Game of Drones

By on August 15, 2018

Lititz father and son’s hobby goes viral

When Lititz Springs Park flooded on the first weekend of August and the covered bridge on Log Cabin Road was covered with water, the Drone Guys were there.

Providing a bird’s eye view of the rain swollen Lititz Run and the Cocalico Creek, Eric Wenger and his 12-year-old son Nathan were on the scene with their trusty drone to capture video of the landscape­or rather, waterscape- below.

“We’ve been doing this for two years,” says Eric Wenger. “But only recently did our drone pictures get noticed.”

Noticed, indeed.

When Wenger posted his video of the rain-submerged Lititz Springs Park on their Facebook page 717 Drone Guys, their video ended up being shared on Facebook, including by the Lititz Record Express and LNP. Next thing they knew, ABC News asked to use the video for a story about the heavy rains and flooding in the East. Soon, the Drone Guys’ video was on CBS News, NBC News, WGAL-TV, CNN, the Washington Post and even Yahoo Europe.

The Drone Guys were suddenly famous all over the globe.

“It’s pretty amazing really,” says Eric Wenger. “It’s just a hobby, but we really enjoy it.”

Nathan Wenger and his father Eric (left) spend quality time together shooting drone footage around the county.

At this point Wenger has no plans to make it a commercial enterprise. For one thing, he already has a job, as an accountant and managing partner of RKLTax Services Group in Lancaster. To operate a commercial drone, he would have to get special aviation licensing through the FAA. Wenger is considering volunteering for the Lititz Fire Company doing drone videos of fire scenes, emergency scenes, flooding, rescues and searches. He was contacted by Duane Ober, administrator of the Warwick Emergency Services Commission, which serves the Warwick area’s fire and emergency services departments.

Ober was very interested in having Wenger document emergency scenes and help assess storm damage from flooding, tornados and wind. Wenger’s drone could also be used to track a lost child or pet, or look at traffic situations.

“I’m very happy to help in any way I can, as a service to my community,” says Wenger, who lives in Warwick Township, overlooking the airport. His enthusiasm for drones got started when his wife Kristin gave him a drone for his 40th birthday two years ago. Wenger had always loved photography, and he was thrilled to get a view from above. Drones cost as little as $30 to well into the thousands. Wenger’s drone was a mid-range drone equipped with a GoPro video camera.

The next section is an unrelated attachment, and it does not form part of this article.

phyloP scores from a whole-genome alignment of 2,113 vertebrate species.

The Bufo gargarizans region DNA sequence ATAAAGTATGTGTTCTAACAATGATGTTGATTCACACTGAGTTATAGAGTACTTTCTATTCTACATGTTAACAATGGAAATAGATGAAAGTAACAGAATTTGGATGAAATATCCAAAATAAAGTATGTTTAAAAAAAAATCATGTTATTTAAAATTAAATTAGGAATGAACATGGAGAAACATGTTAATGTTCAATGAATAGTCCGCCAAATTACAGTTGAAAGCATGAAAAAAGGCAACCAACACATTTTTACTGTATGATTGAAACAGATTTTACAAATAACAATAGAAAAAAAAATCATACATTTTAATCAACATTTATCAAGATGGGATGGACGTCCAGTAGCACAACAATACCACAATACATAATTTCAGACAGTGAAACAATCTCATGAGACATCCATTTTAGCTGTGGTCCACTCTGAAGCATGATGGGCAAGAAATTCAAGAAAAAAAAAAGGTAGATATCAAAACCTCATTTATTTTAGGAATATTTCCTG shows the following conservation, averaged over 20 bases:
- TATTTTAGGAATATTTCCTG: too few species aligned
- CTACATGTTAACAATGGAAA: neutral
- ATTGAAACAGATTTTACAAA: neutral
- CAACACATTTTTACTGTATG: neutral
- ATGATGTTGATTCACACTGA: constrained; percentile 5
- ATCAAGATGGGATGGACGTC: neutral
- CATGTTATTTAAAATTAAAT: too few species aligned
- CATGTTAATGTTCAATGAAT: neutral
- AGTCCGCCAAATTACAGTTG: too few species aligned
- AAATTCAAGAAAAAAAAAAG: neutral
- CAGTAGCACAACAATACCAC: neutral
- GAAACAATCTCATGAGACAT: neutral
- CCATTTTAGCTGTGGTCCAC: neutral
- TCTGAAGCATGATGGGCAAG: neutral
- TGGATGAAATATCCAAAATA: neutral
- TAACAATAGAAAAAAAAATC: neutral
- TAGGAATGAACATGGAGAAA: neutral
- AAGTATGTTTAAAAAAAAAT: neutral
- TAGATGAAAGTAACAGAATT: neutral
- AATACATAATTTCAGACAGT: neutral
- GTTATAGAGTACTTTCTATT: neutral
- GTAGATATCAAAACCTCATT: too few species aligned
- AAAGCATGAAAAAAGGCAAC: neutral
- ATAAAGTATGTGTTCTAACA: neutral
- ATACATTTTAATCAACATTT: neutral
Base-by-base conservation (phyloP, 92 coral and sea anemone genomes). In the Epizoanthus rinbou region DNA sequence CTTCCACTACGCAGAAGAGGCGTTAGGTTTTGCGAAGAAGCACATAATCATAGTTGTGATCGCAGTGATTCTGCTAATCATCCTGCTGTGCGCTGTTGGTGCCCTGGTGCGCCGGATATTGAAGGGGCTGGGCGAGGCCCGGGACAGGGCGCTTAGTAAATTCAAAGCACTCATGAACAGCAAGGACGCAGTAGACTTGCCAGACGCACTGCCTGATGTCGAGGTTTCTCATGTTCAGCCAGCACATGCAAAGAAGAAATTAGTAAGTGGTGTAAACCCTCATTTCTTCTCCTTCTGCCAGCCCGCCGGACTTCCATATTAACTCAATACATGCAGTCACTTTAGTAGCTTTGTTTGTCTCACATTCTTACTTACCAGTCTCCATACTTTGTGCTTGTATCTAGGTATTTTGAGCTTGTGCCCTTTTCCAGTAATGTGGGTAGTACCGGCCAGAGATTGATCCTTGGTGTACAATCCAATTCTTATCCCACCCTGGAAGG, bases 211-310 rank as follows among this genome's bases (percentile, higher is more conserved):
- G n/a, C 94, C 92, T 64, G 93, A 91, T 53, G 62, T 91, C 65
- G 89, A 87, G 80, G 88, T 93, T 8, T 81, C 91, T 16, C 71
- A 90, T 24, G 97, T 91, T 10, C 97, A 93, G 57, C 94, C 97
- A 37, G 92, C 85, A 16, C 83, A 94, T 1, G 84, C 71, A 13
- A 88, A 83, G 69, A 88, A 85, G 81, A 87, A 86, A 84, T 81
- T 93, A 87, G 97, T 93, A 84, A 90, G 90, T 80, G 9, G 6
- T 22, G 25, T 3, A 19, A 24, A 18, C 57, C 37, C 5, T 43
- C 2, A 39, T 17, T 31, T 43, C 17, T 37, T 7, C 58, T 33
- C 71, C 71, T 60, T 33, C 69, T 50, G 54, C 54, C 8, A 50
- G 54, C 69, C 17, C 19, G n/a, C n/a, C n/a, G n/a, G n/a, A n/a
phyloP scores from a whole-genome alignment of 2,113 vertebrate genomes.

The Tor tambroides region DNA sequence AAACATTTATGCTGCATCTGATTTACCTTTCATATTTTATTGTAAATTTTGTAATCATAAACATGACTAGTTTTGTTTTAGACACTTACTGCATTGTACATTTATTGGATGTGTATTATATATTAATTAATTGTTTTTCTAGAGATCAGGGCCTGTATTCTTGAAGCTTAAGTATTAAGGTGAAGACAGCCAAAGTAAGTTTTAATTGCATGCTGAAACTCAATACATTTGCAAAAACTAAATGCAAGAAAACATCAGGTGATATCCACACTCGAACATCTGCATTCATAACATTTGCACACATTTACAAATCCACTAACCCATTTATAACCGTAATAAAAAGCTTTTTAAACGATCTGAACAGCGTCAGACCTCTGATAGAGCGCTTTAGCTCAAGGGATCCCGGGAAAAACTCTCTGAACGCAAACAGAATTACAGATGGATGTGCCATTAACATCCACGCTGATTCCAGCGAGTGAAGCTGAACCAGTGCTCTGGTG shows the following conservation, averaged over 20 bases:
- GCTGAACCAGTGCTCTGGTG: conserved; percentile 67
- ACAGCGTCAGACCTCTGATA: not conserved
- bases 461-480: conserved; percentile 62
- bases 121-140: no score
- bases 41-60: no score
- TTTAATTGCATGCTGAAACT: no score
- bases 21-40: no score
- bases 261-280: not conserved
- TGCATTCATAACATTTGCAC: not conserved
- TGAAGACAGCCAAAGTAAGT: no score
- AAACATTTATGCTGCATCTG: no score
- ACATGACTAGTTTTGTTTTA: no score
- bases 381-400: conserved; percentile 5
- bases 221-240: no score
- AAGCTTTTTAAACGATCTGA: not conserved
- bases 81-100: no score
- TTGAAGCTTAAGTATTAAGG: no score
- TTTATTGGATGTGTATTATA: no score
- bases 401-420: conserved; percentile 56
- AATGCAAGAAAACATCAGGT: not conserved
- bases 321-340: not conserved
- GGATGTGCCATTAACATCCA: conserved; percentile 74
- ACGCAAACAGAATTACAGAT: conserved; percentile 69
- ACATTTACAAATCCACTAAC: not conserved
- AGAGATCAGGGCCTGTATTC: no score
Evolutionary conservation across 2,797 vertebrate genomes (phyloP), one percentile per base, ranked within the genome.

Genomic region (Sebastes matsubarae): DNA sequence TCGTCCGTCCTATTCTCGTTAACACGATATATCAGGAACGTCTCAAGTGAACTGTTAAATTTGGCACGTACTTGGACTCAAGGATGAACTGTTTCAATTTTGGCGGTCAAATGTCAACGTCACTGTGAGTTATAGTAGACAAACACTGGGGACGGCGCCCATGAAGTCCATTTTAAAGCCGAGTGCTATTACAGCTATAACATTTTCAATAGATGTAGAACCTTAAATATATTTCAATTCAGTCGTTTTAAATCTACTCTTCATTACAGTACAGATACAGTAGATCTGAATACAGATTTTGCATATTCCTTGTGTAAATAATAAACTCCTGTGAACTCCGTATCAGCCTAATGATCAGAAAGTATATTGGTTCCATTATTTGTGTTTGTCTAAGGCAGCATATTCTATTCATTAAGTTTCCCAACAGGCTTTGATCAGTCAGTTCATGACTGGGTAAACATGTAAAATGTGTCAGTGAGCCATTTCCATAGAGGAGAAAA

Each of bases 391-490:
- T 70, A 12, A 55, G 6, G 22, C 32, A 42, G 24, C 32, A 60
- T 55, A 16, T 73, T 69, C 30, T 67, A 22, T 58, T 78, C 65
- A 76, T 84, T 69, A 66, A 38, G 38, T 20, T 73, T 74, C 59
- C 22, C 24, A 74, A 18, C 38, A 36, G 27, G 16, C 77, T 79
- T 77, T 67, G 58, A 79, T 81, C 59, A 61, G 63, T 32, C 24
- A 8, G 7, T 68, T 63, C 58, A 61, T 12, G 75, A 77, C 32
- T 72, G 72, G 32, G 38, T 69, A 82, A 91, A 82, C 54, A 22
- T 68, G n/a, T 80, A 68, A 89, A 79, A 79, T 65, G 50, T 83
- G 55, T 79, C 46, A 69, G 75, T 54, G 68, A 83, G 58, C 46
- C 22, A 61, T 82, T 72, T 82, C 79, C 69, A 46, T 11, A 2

The Wengers have three children, Josh, Alexa and Nathan. But it was their youngest, 12-year-old Nathan, who shared his Dad’s excitement for the flying camera. They filmed the lush rolling countryside of Lancaster County, wandered along the Susquehanna River and safely up to Chickies Rock. The peach orchards, farm fields, meadows and streams were captured from above.

“The first time I filmed in Lititz Springs Park was for the Sunday in the Park that my church (LEFC) sponsored,” says Wenger.

The 717 Drone Guys captured these breathtaking overhead views of Lancaster County.

After heavy rains the first weekend of August, the Drone Guys viewed flooding along the Cocalico Creek, where a family had to be rescued from a cottage near the covered bridge. When Kristin Wenger was out for a run, she noticed that many country roads had flooded, and saw an image of the flooded Lititz Springs Park. Eric and Nathan headed over to the park and captured overhead footage of the ducks swimming in the new “Lake Lititz.”

The flooding in the park caused the Rotary Club to make adjustments to the Lititz Craft Show. The park was still too soggy for exhibitors a week later, so they were moved farther along East Main Street and South Broad Street.

“So we decided to video the Craft Show. It was huge. I had no idea,” says Wenger. In just two weeks, Eric and Nathan have become the famous Drone Guys. Their Facebook page is called 717 Drone Guys and they are getting lots of attention.

“I don’t really care about that,” says Nathan. “It’s just fun.”

As much fun as seeing the world from above can be, there are rules. Because the airport is within five miles, they have to notify air traffic control. The drone cannot fly higher than 400 feet. They cannot fly the drone in the valley near the airport. There are many other regulations for responsible droning. The drone is operated via a joy stick with a view from an iPhone on the ground. That’s how they navigate and see what the drone camera sees. It gets tricky in places like Lititz Springs Park with lots of tall trees. The resulting videos and still images are breathtaking in detail.

“We’re really just a father and son having fun with our hobby,” says Eric Wenger. “It’s all pretty cool.”

To check out the Drone Guys of Lititz, go to 717 Drone Guys on Facebook.

Laura Knowles is a freelance feature writer and regular contributor to the pages of the Record Express. She welcomes feedback and story tips at

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